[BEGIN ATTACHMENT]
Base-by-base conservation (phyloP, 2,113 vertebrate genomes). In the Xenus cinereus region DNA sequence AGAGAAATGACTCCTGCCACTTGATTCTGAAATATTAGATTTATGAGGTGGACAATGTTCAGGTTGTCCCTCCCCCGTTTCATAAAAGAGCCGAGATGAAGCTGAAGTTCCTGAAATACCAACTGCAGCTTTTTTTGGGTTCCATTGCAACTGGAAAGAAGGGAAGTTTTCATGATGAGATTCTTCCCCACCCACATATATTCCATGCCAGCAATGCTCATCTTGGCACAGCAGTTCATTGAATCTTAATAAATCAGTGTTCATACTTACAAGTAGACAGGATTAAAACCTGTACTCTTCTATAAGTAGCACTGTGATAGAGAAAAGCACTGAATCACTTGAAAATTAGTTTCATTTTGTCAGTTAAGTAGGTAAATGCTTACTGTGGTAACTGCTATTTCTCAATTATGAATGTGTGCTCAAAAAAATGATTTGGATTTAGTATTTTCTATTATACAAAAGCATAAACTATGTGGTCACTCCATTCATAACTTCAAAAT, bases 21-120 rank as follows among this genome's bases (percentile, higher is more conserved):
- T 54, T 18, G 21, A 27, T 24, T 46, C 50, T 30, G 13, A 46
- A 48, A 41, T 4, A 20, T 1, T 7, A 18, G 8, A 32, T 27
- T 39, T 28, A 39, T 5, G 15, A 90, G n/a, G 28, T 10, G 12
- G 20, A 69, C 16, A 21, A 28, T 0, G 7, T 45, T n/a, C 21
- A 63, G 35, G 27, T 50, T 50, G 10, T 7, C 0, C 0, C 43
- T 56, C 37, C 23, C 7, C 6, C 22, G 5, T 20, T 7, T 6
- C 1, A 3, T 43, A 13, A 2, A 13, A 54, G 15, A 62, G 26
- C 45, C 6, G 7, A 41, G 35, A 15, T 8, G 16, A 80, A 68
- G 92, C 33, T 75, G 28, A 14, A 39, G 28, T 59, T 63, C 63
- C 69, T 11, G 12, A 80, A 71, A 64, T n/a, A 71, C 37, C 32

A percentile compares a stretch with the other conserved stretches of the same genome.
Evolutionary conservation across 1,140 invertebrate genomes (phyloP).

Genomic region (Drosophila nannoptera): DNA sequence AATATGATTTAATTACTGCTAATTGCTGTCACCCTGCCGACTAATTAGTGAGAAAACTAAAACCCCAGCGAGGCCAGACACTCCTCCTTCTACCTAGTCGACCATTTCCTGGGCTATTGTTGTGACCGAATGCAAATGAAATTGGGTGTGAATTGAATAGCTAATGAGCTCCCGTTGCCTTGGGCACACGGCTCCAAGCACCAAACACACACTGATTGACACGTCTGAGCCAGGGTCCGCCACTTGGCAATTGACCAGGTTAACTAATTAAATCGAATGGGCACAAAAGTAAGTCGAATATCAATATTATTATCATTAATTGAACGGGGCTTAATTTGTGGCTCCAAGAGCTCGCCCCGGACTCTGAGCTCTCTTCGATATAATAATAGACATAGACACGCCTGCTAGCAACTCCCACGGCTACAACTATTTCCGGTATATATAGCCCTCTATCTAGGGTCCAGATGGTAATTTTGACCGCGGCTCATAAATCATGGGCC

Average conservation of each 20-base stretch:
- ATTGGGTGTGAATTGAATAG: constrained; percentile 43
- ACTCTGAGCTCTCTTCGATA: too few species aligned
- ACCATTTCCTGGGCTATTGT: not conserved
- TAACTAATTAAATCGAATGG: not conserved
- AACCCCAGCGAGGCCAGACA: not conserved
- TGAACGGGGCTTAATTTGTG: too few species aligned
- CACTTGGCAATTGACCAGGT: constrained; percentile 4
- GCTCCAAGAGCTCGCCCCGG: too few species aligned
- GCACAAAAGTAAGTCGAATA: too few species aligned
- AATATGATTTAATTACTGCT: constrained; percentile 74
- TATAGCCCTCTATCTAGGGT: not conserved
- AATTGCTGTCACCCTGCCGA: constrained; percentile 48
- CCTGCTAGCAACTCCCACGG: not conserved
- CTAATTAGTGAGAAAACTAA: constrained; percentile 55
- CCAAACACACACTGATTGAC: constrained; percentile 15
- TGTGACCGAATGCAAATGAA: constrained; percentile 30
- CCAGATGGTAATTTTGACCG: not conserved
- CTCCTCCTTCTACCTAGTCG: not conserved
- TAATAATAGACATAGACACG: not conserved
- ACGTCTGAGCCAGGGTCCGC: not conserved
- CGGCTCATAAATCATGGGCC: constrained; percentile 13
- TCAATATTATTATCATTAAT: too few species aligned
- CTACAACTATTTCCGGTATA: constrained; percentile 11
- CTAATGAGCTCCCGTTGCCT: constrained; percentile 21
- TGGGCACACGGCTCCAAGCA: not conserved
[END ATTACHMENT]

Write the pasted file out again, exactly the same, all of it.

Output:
Base-by-base conservation (phyloP, 2,113 vertebrate genomes). In the Xenus cinereus region DNA sequence AGAGAAATGACTCCTGCCACTTGATTCTGAAATATTAGATTTATGAGGTGGACAATGTTCAGGTTGTCCCTCCCCCGTTTCATAAAAGAGCCGAGATGAAGCTGAAGTTCCTGAAATACCAACTGCAGCTTTTTTTGGGTTCCATTGCAACTGGAAAGAAGGGAAGTTTTCATGATGAGATTCTTCCCCACCCACATATATTCCATGCCAGCAATGCTCATCTTGGCACAGCAGTTCATTGAATCTTAATAAATCAGTGTTCATACTTACAAGTAGACAGGATTAAAACCTGTACTCTTCTATAAGTAGCACTGTGATAGAGAAAAGCACTGAATCACTTGAAAATTAGTTTCATTTTGTCAGTTAAGTAGGTAAATGCTTACTGTGGTAACTGCTATTTCTCAATTATGAATGTGTGCTCAAAAAAATGATTTGGATTTAGTATTTTCTATTATACAAAAGCATAAACTATGTGGTCACTCCATTCATAACTTCAAAAT, bases 21-120 rank as follows among this genome's bases (percentile, higher is more conserved):
- T 54, T 18, G 21, A 27, T 24, T 46, C 50, T 30, G 13, A 46
- A 48, A 41, T 4, A 20, T 1, T 7, A 18, G 8, A 32, T 27
- T 39, T 28, A 39, T 5, G 15, A 90, G n/a, G 28, T 10, G 12
- G 20, A 69, C 16, A 21, A 28, T 0, G 7, T 45, T n/a, C 21
- A 63, G 35, G 27, T 50, T 50, G 10, T 7, C 0, C 0, C 43
- T 56, C 37, C 23, C 7, C 6, C 22, G 5, T 20, T 7, T 6
- C 1, A 3, T 43, A 13, A 2, A 13, A 54, G 15, A 62, G 26
- C 45, C 6, G 7, A 41, G 35, A 15, T 8, G 16, A 80, A 68
- G 92, C 33, T 75, G 28, A 14, A 39, G 28, T 59, T 63, C 63
- C 69, T 11, G 12, A 80, A 71, A 64, T n/a, A 71, C 37, C 32

A percentile compares a stretch with the other conserved stretches of the same genome.
Evolutionary conservation across 1,140 invertebrate genomes (phyloP).

Genomic region (Drosophila nannoptera): DNA sequence AATATGATTTAATTACTGCTAATTGCTGTCACCCTGCCGACTAATTAGTGAGAAAACTAAAACCCCAGCGAGGCCAGACACTCCTCCTTCTACCTAGTCGACCATTTCCTGGGCTATTGTTGTGACCGAATGCAAATGAAATTGGGTGTGAATTGAATAGCTAATGAGCTCCCGTTGCCTTGGGCACACGGCTCCAAGCACCAAACACACACTGATTGACACGTCTGAGCCAGGGTCCGCCACTTGGCAATTGACCAGGTTAACTAATTAAATCGAATGGGCACAAAAGTAAGTCGAATATCAATATTATTATCATTAATTGAACGGGGCTTAATTTGTGGCTCCAAGAGCTCGCCCCGGACTCTGAGCTCTCTTCGATATAATAATAGACATAGACACGCCTGCTAGCAACTCCCACGGCTACAACTATTTCCGGTATATATAGCCCTCTATCTAGGGTCCAGATGGTAATTTTGACCGCGGCTCATAAATCATGGGCC

Average conservation of each 20-base stretch:
- ATTGGGTGTGAATTGAATAG: constrained; percentile 43
- ACTCTGAGCTCTCTTCGATA: too few species aligned
- ACCATTTCCTGGGCTATTGT: not conserved
- TAACTAATTAAATCGAATGG: not conserved
- AACCCCAGCGAGGCCAGACA: not conserved
- TGAACGGGGCTTAATTTGTG: too few species aligned
- CACTTGGCAATTGACCAGGT: constrained; percentile 4
- GCTCCAAGAGCTCGCCCCGG: too few species aligned
- GCACAAAAGTAAGTCGAATA: too few species aligned
- AATATGATTTAATTACTGCT: constrained; percentile 74
- TATAGCCCTCTATCTAGGGT: not conserved
- AATTGCTGTCACCCTGCCGA: constrained; percentile 48
- CCTGCTAGCAACTCCCACGG: not conserved
- CTAATTAGTGAGAAAACTAA: constrained; percentile 55
- CCAAACACACACTGATTGAC: constrained; percentile 15
- TGTGACCGAATGCAAATGAA: constrained; percentile 30
- CCAGATGGTAATTTTGACCG: not conserved
- CTCCTCCTTCTACCTAGTCG: not conserved
- TAATAATAGACATAGACACG: not conserved
- ACGTCTGAGCCAGGGTCCGC: not conserved
- CGGCTCATAAATCATGGGCC: constrained; percentile 13
- TCAATATTATTATCATTAAT: too few species aligned
- CTACAACTATTTCCGGTATA: constrained; percentile 11
- CTAATGAGCTCCCGTTGCCT: constrained; percentile 21
- TGGGCACACGGCTCCAAGCA: not conserved